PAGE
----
This is a good article. Read it. But actually, the reason for nothing this is because I’m reading it and thing, “oh yeah, I should totally change the way I do/say/feel about that.” But actually, is there anything wrong with how I do that thing? Am I already doing it that way, but I’ve decided there is a problem to solve when I’m reading these sorts of articles, which is almost everything I’m reading these days, now that I no longer read the news.

*Why self control is overrated (my title)

by Samantha Lapka & Franki Kung

I have very little self control, add intoxicants and I’m done. I answer almost every whim. But even sober, I’m not great.

And in this article, I have never feel more understood!

“High self-control can also backfire socially in another way, leading a person to be seen as having less power and status. This is because when people act impulsively, such as speaking their mind or indulging themselves, it can be interpreted as a signal of social power in the sense that the person is not concerned with censoring themselves or with conforming to social expectations. In contrast, when a person with high self-control consistently inhibits their impulsive responses, they’re seen as more predictable and keen to play by the rules, which can lead others to see them as weaker…

Research has shown that, when people reflect on their more distant past, they tend to regret having too much self-control rather than not having enough.

Well this explains a lot.

“Research shows that people with high self-control tend to experience less spontaneous emotion in their daily lives, and a more limited range and reduced intensity of emotions, compared with people who have lower trait self-control.”

*Why Write?

By Elisa Gabbert

On reading this piece in the Paris Review, I realised the reason why I write is to see my thoughts come to life it actually thrills me that I can come up with completely made up stuff.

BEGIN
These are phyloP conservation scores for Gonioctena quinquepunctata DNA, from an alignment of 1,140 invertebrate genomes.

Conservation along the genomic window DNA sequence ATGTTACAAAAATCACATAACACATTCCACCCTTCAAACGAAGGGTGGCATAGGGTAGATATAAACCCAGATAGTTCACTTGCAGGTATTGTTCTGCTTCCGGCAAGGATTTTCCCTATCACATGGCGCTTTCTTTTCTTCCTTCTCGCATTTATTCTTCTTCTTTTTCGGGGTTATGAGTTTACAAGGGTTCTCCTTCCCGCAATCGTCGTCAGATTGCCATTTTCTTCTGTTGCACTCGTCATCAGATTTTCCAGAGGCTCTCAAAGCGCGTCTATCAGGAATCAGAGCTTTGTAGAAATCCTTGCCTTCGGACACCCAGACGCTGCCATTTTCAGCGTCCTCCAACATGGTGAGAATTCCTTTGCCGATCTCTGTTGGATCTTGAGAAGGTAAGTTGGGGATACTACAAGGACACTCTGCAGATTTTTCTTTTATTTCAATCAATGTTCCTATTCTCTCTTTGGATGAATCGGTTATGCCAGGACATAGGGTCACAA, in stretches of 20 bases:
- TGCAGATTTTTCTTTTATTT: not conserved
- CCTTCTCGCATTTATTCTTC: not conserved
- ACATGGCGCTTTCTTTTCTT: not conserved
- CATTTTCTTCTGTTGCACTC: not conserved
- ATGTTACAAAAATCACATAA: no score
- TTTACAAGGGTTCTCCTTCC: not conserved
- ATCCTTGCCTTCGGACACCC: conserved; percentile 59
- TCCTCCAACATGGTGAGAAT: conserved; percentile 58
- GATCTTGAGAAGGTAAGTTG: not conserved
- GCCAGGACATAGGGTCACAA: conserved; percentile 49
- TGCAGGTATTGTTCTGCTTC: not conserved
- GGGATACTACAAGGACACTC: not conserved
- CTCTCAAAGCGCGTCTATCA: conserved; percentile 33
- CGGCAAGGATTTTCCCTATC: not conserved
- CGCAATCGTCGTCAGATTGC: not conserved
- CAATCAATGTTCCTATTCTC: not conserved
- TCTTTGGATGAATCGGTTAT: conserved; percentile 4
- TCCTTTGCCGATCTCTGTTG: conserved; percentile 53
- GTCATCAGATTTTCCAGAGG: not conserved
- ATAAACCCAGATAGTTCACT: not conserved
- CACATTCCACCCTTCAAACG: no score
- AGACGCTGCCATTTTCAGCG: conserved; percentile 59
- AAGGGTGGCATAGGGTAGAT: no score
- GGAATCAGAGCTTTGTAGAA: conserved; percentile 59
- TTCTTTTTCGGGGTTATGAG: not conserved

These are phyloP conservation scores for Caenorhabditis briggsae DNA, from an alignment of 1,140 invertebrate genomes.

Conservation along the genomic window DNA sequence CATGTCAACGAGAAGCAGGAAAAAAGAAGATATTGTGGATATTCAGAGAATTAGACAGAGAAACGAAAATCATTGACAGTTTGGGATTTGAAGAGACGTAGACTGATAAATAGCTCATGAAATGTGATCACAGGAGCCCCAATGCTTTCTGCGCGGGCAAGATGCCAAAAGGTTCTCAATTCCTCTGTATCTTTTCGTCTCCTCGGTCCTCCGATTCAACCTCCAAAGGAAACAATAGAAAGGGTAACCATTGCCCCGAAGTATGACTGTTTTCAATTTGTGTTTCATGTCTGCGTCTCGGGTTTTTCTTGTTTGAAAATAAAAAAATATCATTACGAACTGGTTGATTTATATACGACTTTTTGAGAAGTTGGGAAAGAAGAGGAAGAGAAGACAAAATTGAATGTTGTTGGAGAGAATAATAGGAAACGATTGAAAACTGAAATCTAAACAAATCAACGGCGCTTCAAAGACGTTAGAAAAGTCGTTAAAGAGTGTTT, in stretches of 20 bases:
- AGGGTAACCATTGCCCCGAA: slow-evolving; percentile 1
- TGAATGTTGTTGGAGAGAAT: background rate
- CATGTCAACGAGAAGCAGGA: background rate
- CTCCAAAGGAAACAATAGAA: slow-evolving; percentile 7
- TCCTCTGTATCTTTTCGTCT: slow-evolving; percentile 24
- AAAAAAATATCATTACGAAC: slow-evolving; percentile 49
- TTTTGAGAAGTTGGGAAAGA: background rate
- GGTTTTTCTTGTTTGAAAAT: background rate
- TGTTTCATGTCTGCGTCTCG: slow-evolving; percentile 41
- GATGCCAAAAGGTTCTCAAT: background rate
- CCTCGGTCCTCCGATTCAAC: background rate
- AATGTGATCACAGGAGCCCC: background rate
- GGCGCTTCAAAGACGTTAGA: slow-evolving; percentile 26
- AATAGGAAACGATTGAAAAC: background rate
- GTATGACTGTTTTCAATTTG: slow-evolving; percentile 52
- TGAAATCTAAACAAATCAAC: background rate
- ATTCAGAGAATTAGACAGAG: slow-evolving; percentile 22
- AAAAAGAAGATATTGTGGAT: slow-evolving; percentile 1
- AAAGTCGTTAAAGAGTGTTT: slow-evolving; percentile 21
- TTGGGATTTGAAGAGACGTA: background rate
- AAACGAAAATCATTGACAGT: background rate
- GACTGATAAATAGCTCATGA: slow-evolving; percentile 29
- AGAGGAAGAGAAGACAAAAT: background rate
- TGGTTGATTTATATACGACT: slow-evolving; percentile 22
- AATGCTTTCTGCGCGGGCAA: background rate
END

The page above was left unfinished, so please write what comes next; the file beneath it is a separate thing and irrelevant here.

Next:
“Beyond the pleasure in itself, the fun for fun’s sake, writing for fun wards off ego and blinding vanity.”

*Do words really matter?

By Lawrence M. Krauss

PS. Just had a flick through the magazine I link to here and it’s not one that would bring me joy. But this article is good.

A brilliant essay that reminds us that words don’t actually have any power other than what we attribute to them. If someone say “bitch” I flinch. But that’s because through society, culture and experience, I’ve decided that the word has power of me and is a personal attack. To there people it may not have this effect.

So it’s up to the listener to work on their response to words, not the speaker, who cannot possibly know what will offend whom. It would necessitate extreme self editing.

“I don’t know that there was a “Eureka!” moment or anything like that … It’s just impossible to say “this is a blanket rule.” You’ll see some newspapers print “f blank blank k.” Some print “f asterisk asterisk k.” Some put “f blank blank blank.” Some put the word “bleep.” Some put “expletive deleted.” So there’s no real consistent standard. It’s not a science. It’s a notion that they have and it’s superstitious. These words have no power. We give them this power by refusing to be free and easy with them. We give them great power over us. They really, in themselves, have no power. It’s the thrust of the sentence that makes them either good or bad.”

And this!

“The next time someone says “words matter,” ask them why. If they say it is because words can cause them harm or offense, suggest they consider growing up. That, too, may offend, but maybe those words, and a subsequent discussion, can also do some good.”

And this final suggestion:

“In a world governed by hate and irrationality, it may be true that in the aftermath of violence, words may be the only victors. But in a world where words are treated as if they are both weapons and attackers, and where we shield ourselves from them for fear that they might induce feelings in us that we don’t like, we don’t become the victors—we only further victimize ourselves.”